Hi there, I’m Collin, a human being, not a sentient output of Artificial Intelligence. Scout’s honor.
I write that because (it seems like) the first month of GPT-3 articles last July started with a compelling lede, a thought-provoking middle, and an increasingly-gobbledygook ending before the author revealed that everything preceding the reveal was written by GPT-3.
Back in 2017, I co-founded an online trivia platform (Water Cooler Trivia) with two close friends. With more than 3 million free-text trivia responses, we wanted to test our users against GPT-3.
Specifically, we wanted to see if GPT-3 is an unconquerable opponent in trivia—a notoriously more challenging domain than checkers or chess.
Spoiler: GPT-3 got 73% of 156 trivia questions correct. This compares favorably to the 52% user average. However, it’s not an all-conquering feat: 37% of participants did better than 73% on their most recent quiz. Here's the full set of GPT-3 responses.
The robot was best at Fine Arts and Current Events, worst at Word Play and Social Studies. I’ve got the background, the data, the charts, all the goodies below.
Good question. It’s a computer program that uses machine learning to produce human-like text. But don’t think about the chatbot on your least favorite bank’s website. Think more like Jarvis from the Iron Man franchise. It’s the cutting edge of publicly-available machine learning, and it’s really good at what it does. It’s impersonating copywriters, writing computer code, and turning human sentences into fully-formed charts.
Some trivia for you: it stands for Generative Pre-trained Transformer 3.
In the words of OpenAI (the non-profit that created and released the technology):
“Given any text prompt, the API will return a text completion, attempting to match the pattern you gave it. You can “program” it by showing it just a few examples of what you’d like it to do; its success generally varies depending on how complex the task is.”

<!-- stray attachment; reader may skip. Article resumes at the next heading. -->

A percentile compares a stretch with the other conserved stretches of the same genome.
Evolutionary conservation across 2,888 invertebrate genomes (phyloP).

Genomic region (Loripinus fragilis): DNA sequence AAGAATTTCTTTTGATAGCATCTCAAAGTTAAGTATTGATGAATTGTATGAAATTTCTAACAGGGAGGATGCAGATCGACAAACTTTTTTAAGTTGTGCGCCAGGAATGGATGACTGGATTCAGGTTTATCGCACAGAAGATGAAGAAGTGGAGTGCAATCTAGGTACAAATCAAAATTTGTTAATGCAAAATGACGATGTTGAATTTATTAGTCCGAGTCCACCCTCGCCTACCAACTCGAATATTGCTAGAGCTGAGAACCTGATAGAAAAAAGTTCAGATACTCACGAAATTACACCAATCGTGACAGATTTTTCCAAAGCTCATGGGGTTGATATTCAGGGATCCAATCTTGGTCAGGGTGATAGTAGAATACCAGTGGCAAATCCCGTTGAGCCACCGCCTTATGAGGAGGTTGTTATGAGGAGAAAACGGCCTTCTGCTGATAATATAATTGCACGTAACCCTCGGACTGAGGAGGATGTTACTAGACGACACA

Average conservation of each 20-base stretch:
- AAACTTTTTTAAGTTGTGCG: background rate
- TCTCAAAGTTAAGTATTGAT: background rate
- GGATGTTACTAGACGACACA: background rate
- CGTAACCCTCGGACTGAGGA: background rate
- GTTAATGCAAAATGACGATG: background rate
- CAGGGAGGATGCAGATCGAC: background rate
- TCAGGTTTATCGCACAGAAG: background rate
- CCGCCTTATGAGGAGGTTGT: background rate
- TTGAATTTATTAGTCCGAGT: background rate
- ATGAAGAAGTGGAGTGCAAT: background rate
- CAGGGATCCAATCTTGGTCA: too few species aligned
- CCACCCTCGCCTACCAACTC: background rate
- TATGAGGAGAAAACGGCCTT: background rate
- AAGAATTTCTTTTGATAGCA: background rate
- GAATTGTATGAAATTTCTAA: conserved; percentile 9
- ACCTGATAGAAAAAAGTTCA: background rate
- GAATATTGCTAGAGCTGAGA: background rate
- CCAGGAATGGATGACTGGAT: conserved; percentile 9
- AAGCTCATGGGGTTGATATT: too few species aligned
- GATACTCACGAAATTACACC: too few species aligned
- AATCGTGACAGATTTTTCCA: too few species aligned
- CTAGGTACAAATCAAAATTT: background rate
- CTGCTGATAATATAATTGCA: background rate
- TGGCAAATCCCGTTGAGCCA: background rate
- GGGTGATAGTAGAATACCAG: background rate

For this exercise, we used the default “Q&A” prompt for GPT-3. Here’s the version of GPT-3 we used. Here’s a blog post about GPT-3.
It’s a weekly trivia quiz, sent via Slack or email and used by thousands of work teams of all shapes and sizes around the world. It sparks conversation and builds team camaraderie. Hundreds of teams have told us it’s their favorite weekly team ritual. Here’s the 90-second explainer video.
All of our questions have free text responses and we have 3.3 million of those responses graded with oodles of metadata. Last time we data spelunked we wrote about 255 different spellings of Arnold Schwarzenegger.
In 2011, IBM’s Watson supercomputer competed in two Jeopardy! matches against legendary participants Ken Jennings and Brad Rutter. The computing company behind Deep Blue succeeded again. Watson easily won the match, with two-match winnings of $77,147 vs $24,000 (Jennings) and $21,600 (Rutter).
The victory was widely hailed as a smashing success for computers over humans because Jeopardy!’s punnery and unique phrasing made it significantly more challenging than the finite space of a chessboard.
However, trivia-philes viewed the game warily, as the highest levels of Jeopardy! competition often come down to buzzer skills (speed, timing) moreso than trivia knowledge. On this front, Watson was truly unmatched; its robot arm could out-time the buzzing of Jennings and Rutter.
A decent heuristic is to assume that all players were attempting to buzz in on each question. When viewed this way, the best measure of performance is simply the % correct when a participant buzzed in. (Game 1 stats, Game 2 stats)
The takeaway: Watson was really good at trivia, on par with the greatest Jeopardy players but not clearly better than them.